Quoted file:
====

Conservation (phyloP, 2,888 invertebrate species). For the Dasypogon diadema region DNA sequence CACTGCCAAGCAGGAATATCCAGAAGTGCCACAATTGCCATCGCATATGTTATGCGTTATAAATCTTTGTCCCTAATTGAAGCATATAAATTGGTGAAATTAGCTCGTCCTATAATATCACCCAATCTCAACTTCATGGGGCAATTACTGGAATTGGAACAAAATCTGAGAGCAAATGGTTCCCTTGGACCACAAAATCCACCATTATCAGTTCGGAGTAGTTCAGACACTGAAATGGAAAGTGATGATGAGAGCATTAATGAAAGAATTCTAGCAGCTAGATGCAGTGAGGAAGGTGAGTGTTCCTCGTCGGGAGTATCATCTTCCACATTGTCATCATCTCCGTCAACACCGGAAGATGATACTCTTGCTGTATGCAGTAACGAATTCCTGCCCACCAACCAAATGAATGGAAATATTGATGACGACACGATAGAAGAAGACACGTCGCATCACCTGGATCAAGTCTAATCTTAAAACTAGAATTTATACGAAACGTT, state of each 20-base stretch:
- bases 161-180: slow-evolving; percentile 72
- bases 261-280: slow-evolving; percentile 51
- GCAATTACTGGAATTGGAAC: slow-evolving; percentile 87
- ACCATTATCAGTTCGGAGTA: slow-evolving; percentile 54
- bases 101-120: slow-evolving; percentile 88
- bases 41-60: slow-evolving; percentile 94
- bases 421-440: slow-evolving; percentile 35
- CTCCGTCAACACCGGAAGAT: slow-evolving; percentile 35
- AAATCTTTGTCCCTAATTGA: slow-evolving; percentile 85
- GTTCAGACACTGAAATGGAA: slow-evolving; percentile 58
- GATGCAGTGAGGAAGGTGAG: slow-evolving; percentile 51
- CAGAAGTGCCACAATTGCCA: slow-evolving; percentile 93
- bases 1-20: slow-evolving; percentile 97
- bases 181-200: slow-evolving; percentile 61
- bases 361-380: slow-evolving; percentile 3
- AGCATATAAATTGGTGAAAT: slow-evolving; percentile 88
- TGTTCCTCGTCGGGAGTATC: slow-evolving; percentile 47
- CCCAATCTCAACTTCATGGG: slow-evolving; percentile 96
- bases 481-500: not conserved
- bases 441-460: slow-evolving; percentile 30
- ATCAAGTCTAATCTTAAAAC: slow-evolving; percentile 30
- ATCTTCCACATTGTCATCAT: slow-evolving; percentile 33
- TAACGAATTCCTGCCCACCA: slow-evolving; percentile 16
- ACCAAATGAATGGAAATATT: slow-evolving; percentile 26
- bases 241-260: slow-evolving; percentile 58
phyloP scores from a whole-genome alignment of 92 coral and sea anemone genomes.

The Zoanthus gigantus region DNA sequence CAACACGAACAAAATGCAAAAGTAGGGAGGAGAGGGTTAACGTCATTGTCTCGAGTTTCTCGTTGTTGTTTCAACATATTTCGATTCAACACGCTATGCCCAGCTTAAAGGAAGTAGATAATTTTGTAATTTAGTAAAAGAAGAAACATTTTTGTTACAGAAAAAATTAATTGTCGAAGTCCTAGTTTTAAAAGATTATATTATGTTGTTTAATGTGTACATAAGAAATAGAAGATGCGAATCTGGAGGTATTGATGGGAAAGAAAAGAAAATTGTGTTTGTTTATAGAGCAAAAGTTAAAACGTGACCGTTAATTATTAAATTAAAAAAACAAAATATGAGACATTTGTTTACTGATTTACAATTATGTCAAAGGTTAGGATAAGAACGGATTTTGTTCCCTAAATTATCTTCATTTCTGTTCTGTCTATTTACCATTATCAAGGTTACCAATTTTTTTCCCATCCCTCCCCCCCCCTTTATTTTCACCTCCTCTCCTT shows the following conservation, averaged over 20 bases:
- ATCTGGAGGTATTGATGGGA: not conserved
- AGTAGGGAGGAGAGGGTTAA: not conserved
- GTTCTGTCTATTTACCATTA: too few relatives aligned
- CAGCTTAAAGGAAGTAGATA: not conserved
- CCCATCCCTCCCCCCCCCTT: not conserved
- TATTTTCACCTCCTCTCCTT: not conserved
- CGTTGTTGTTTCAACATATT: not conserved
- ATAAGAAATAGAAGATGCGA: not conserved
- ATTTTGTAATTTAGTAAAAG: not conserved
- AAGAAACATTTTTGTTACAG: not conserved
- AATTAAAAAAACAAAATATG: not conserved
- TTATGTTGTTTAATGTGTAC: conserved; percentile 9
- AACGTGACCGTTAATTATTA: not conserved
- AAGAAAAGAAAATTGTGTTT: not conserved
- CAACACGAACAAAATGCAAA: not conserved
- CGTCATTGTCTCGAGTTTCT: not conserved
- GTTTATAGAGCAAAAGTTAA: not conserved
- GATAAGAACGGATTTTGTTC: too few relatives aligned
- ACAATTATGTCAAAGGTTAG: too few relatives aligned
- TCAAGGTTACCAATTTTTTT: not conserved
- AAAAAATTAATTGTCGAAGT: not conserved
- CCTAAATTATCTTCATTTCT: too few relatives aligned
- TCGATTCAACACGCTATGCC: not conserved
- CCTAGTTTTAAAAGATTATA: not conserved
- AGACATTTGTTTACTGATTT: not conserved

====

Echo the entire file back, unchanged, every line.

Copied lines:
Conservation (phyloP, 2,888 invertebrate species). For the Dasypogon diadema region DNA sequence CACTGCCAAGCAGGAATATCCAGAAGTGCCACAATTGCCATCGCATATGTTATGCGTTATAAATCTTTGTCCCTAATTGAAGCATATAAATTGGTGAAATTAGCTCGTCCTATAATATCACCCAATCTCAACTTCATGGGGCAATTACTGGAATTGGAACAAAATCTGAGAGCAAATGGTTCCCTTGGACCACAAAATCCACCATTATCAGTTCGGAGTAGTTCAGACACTGAAATGGAAAGTGATGATGAGAGCATTAATGAAAGAATTCTAGCAGCTAGATGCAGTGAGGAAGGTGAGTGTTCCTCGTCGGGAGTATCATCTTCCACATTGTCATCATCTCCGTCAACACCGGAAGATGATACTCTTGCTGTATGCAGTAACGAATTCCTGCCCACCAACCAAATGAATGGAAATATTGATGACGACACGATAGAAGAAGACACGTCGCATCACCTGGATCAAGTCTAATCTTAAAACTAGAATTTATACGAAACGTT, state of each 20-base stretch:
- bases 161-180: slow-evolving; percentile 72
- bases 261-280: slow-evolving; percentile 51
- GCAATTACTGGAATTGGAAC: slow-evolving; percentile 87
- ACCATTATCAGTTCGGAGTA: slow-evolving; percentile 54
- bases 101-120: slow-evolving; percentile 88
- bases 41-60: slow-evolving; percentile 94
- bases 421-440: slow-evolving; percentile 35
- CTCCGTCAACACCGGAAGAT: slow-evolving; percentile 35
- AAATCTTTGTCCCTAATTGA: slow-evolving; percentile 85
- GTTCAGACACTGAAATGGAA: slow-evolving; percentile 58
- GATGCAGTGAGGAAGGTGAG: slow-evolving; percentile 51
- CAGAAGTGCCACAATTGCCA: slow-evolving; percentile 93
- bases 1-20: slow-evolving; percentile 97
- bases 181-200: slow-evolving; percentile 61
- bases 361-380: slow-evolving; percentile 3
- AGCATATAAATTGGTGAAAT: slow-evolving; percentile 88
- TGTTCCTCGTCGGGAGTATC: slow-evolving; percentile 47
- CCCAATCTCAACTTCATGGG: slow-evolving; percentile 96
- bases 481-500: not conserved
- bases 441-460: slow-evolving; percentile 30
- ATCAAGTCTAATCTTAAAAC: slow-evolving; percentile 30
- ATCTTCCACATTGTCATCAT: slow-evolving; percentile 33
- TAACGAATTCCTGCCCACCA: slow-evolving; percentile 16
- ACCAAATGAATGGAAATATT: slow-evolving; percentile 26
- bases 241-260: slow-evolving; percentile 58
phyloP scores from a whole-genome alignment of 92 coral and sea anemone genomes.

The Zoanthus gigantus region DNA sequence CAACACGAACAAAATGCAAAAGTAGGGAGGAGAGGGTTAACGTCATTGTCTCGAGTTTCTCGTTGTTGTTTCAACATATTTCGATTCAACACGCTATGCCCAGCTTAAAGGAAGTAGATAATTTTGTAATTTAGTAAAAGAAGAAACATTTTTGTTACAGAAAAAATTAATTGTCGAAGTCCTAGTTTTAAAAGATTATATTATGTTGTTTAATGTGTACATAAGAAATAGAAGATGCGAATCTGGAGGTATTGATGGGAAAGAAAAGAAAATTGTGTTTGTTTATAGAGCAAAAGTTAAAACGTGACCGTTAATTATTAAATTAAAAAAACAAAATATGAGACATTTGTTTACTGATTTACAATTATGTCAAAGGTTAGGATAAGAACGGATTTTGTTCCCTAAATTATCTTCATTTCTGTTCTGTCTATTTACCATTATCAAGGTTACCAATTTTTTTCCCATCCCTCCCCCCCCCTTTATTTTCACCTCCTCTCCTT shows the following conservation, averaged over 20 bases:
- ATCTGGAGGTATTGATGGGA: not conserved
- AGTAGGGAGGAGAGGGTTAA: not conserved
- GTTCTGTCTATTTACCATTA: too few relatives aligned
- CAGCTTAAAGGAAGTAGATA: not conserved
- CCCATCCCTCCCCCCCCCTT: not conserved
- TATTTTCACCTCCTCTCCTT: not conserved
- CGTTGTTGTTTCAACATATT: not conserved
- ATAAGAAATAGAAGATGCGA: not conserved
- ATTTTGTAATTTAGTAAAAG: not conserved
- AAGAAACATTTTTGTTACAG: not conserved
- AATTAAAAAAACAAAATATG: not conserved
- TTATGTTGTTTAATGTGTAC: conserved; percentile 9
- AACGTGACCGTTAATTATTA: not conserved
- AAGAAAAGAAAATTGTGTTT: not conserved
- CAACACGAACAAAATGCAAA: not conserved
- CGTCATTGTCTCGAGTTTCT: not conserved
- GTTTATAGAGCAAAAGTTAA: not conserved
- GATAAGAACGGATTTTGTTC: too few relatives aligned
- ACAATTATGTCAAAGGTTAG: too few relatives aligned
- TCAAGGTTACCAATTTTTTT: not conserved
- AAAAAATTAATTGTCGAAGT: not conserved
- CCTAAATTATCTTCATTTCT: too few relatives aligned
- TCGATTCAACACGCTATGCC: not conserved
- CCTAGTTTTAAAAGATTATA: not conserved
- AGACATTTGTTTACTGATTT: not conserved